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Esse Quam Videri – Old Standard for New Direction

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essequamvideriIt’s hard to imagine a better motto for any government, institution, or person than the one North Carolina has had since 1893:  esse quam videri.  From Cicero’s “On Friendship,” the phrase is translated from Latin as “to be rather than to seem.”

How many elected officials in Raleigh and elsewhere live up to this standard of sincerity?  To ask the question is to laugh.  John Edwards and Mike Easley, formerly successful N.C. politicians and now common jokes, come quickly to mind.  So do Richard Nixon and Bill Clinton, along with a rogues’ gallery of others, small fry and large.  “To seem rather than to be” more accurately describes what we have come to expect in politicians.

The Democrats have refined to high art masquerading as non-ideological moderates, and then pushing for policies as far to the Left as possible.  After spending his first year in office working to have the federal government control more of the economy than ever, President Barack Obama told the Business Roundtable on Feb. 24, “I am an ardent believer in the free market”.

As for many Republicans, look at their posturing on out-of-control federal spending.  As recounted by Bruce Bartlett in a brilliant Forbes article last year, President George W. Bush pushed for a costly new Medicare drug benefit in 2003.  With both houses of Congress controlled by Republicans, Bush could succeed if he could get his own party members in line.

Devoid of any new funding mechanism, the proposed benefit was estimated to add $395 billion to the deficit over 10 years, despite a Medicare fiduciary’s higher estimate of $534 billion.  If the higher number had been used, a point of order killing the bill could have been made.

When the roll was called in the House on final passage in November 2003, the bill was going down to defeat, 216 to 218.  Instead of cutting off the vote after the standard 15 minutes, Republicans kept the vote open for three hours while their leaders pressured members to support the bill.

In the end it passed the House 220 to 215, with only 25 Republicans bucking Bush and voting no.  In the Senate final passage was 54 to 44, with nine Republicans voting no.

The split among Carolinas Republicans reflected the overall trend in Congress.  Of the seven Republicans in the House from North Carolina, only Walter Jones showed the courage to vote no.  Sue Myrick, Robin Hayes, Richard Burr (now a U.S. Senator), and the three other Republicans voted yes.  Former Republican Sen. Elizabeth Dole also voted yes in support of Bush’s vast expansion of Medicare and the deficit.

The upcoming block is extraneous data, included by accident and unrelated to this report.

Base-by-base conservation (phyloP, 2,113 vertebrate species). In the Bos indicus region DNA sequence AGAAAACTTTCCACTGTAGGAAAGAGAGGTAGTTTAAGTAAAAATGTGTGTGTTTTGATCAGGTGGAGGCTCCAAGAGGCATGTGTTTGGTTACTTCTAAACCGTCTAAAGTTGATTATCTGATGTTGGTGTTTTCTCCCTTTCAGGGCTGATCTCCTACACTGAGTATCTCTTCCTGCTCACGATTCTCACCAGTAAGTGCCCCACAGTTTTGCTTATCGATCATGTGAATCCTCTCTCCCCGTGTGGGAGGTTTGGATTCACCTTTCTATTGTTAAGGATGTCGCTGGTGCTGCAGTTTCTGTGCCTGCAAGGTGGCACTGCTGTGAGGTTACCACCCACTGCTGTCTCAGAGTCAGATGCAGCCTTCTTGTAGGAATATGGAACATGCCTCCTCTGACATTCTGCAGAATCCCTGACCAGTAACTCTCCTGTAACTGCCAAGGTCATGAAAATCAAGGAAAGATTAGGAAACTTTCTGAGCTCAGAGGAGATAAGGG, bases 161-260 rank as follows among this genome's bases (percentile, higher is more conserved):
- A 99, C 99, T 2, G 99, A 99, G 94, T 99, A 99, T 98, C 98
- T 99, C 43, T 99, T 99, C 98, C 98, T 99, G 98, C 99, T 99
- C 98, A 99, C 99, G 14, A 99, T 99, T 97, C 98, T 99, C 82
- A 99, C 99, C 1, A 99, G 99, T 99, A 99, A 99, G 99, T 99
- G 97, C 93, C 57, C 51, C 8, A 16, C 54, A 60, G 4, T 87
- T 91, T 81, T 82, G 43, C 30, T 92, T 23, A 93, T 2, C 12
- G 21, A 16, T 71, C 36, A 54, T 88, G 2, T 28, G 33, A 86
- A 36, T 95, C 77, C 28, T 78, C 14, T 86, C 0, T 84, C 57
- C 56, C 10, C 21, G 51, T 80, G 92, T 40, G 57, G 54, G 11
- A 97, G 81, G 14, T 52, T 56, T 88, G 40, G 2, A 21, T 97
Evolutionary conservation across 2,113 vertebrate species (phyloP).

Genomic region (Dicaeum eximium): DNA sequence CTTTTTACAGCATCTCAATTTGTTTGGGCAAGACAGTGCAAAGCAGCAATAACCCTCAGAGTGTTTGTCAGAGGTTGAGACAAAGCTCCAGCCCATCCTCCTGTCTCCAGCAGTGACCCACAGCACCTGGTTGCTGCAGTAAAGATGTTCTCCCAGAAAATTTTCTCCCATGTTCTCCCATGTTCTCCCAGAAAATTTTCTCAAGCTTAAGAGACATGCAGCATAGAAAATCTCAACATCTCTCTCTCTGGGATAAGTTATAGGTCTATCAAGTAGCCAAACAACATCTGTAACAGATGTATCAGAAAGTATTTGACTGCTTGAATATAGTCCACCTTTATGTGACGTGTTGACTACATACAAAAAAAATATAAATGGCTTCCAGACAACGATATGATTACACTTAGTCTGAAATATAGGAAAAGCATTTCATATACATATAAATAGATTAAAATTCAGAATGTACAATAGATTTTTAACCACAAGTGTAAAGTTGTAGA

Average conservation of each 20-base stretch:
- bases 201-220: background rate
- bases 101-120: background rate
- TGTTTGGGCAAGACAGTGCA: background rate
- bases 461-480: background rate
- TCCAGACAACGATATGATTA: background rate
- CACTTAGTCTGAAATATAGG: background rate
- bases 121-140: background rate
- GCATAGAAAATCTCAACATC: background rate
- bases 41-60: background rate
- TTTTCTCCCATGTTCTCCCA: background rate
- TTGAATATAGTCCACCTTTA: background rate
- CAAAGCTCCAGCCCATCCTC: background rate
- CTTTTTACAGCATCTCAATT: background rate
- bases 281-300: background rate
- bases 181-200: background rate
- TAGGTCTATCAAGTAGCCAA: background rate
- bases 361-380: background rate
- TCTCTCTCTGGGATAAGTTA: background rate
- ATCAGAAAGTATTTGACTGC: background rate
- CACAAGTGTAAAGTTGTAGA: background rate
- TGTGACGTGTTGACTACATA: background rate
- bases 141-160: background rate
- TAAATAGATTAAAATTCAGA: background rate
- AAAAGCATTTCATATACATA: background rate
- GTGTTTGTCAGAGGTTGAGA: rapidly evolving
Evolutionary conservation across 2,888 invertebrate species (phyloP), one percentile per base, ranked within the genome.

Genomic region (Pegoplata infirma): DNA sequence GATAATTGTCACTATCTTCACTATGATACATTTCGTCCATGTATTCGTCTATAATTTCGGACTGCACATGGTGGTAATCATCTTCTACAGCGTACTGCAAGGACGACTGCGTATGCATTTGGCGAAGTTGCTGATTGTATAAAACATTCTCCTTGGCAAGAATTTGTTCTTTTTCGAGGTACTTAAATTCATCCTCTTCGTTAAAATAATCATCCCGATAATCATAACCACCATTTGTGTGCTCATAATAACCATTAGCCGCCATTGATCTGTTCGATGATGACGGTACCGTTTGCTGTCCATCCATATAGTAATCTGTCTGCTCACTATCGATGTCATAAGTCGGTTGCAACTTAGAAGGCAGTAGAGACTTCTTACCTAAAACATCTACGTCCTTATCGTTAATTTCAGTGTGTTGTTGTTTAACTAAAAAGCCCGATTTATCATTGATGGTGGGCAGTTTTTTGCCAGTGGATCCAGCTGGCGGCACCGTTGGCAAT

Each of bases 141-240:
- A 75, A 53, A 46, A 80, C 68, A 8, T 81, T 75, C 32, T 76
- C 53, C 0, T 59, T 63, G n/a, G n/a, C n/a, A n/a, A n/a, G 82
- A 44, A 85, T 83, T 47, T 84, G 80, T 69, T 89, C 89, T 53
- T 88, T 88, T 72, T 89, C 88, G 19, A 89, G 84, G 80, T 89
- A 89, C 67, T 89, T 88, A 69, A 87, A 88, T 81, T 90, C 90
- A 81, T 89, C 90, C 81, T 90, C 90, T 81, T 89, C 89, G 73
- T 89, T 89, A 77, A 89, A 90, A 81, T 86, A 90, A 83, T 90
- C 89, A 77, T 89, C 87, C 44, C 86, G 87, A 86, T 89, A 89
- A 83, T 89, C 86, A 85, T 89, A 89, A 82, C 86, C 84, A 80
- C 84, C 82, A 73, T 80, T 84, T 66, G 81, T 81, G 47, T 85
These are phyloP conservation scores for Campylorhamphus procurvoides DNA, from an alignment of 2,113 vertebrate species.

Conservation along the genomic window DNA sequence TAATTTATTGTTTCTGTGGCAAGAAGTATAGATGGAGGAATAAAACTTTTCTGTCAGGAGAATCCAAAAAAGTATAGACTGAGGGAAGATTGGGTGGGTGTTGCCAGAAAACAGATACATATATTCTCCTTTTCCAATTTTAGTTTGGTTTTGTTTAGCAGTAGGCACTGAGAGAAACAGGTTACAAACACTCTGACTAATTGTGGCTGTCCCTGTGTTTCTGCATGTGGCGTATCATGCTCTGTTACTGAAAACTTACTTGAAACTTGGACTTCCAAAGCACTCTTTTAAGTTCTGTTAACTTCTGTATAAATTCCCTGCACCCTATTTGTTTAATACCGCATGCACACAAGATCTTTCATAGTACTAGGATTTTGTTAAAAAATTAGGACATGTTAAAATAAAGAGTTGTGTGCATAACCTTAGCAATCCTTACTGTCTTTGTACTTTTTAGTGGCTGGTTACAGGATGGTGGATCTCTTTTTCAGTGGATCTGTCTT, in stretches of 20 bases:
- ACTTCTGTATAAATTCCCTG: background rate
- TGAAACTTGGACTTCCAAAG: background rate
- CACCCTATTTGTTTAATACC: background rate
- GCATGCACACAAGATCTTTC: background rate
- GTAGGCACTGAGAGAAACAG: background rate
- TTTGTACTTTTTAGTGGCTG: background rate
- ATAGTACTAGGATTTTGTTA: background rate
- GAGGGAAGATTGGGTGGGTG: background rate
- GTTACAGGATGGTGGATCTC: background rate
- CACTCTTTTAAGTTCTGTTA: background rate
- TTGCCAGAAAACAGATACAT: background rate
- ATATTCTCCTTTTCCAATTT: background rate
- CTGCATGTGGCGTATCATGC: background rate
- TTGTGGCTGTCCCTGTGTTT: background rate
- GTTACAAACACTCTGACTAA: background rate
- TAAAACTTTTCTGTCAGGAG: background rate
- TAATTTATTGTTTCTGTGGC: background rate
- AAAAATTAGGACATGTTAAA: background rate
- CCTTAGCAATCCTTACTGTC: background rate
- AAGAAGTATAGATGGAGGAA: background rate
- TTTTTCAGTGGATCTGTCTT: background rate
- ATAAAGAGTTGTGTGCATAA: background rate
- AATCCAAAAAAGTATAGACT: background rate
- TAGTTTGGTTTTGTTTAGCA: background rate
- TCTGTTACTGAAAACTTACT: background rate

Of the four House Republicans from South Carolina, two voted no, Jim DeMint (now a U.S. Senator) and Gresham Barrett.  Republican Sen. Lindsey Graham also voted no.

Despite this record, Charlotte-based Congresswoman Sue Myrick was ready to pounce when the now-majority Democrats raised the government debt ceiling to $14.3 trillion in early February.  “Today, the majority made it perfectly clear that they will continue to support reckless deficit spending.  These trillions of dollars will ultimately be paid back with higher taxes.  That’s not fiscal responsibility,” Myrick said.  Why didn’t she express such sentiments to President Bush on his huge Medicare increase to the federal deficit and vote against it?

After criticizing Rep. Trent Franks (R-Arizona) and others for posturing similar to Myrick’s, Bartlett, a former Reagan administration Treasury official, concluded his Forbes article:  “It astonishes me that a party enacting anything like the drug benefit would have the chutzpah to view itself as fiscally responsible . . .  Any Republican who voted for the Medicare drug benefit has no right to criticize anything the Democrats have done in terms of adding to the national debt.”

“Which office do I go to to get my reputation back,” asked former U.S. Labor Secretary Ray Donovan after being acquitted by a jury of highly publicized fraud charges in New York in 1987.  Many Republicans in Congress today ought to ask themselves the same question, though in their case it is their own record they must face up to.  They could do no better than to adopt, once and for all, the standard of North Carolina’s old motto, esse quam videri.

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Tom Ashcraft, a Charlotte native, is  a lawyer and former Reagan-appointed U.S. Attorney .  Write him at TAshcraft@bellsouth.com.

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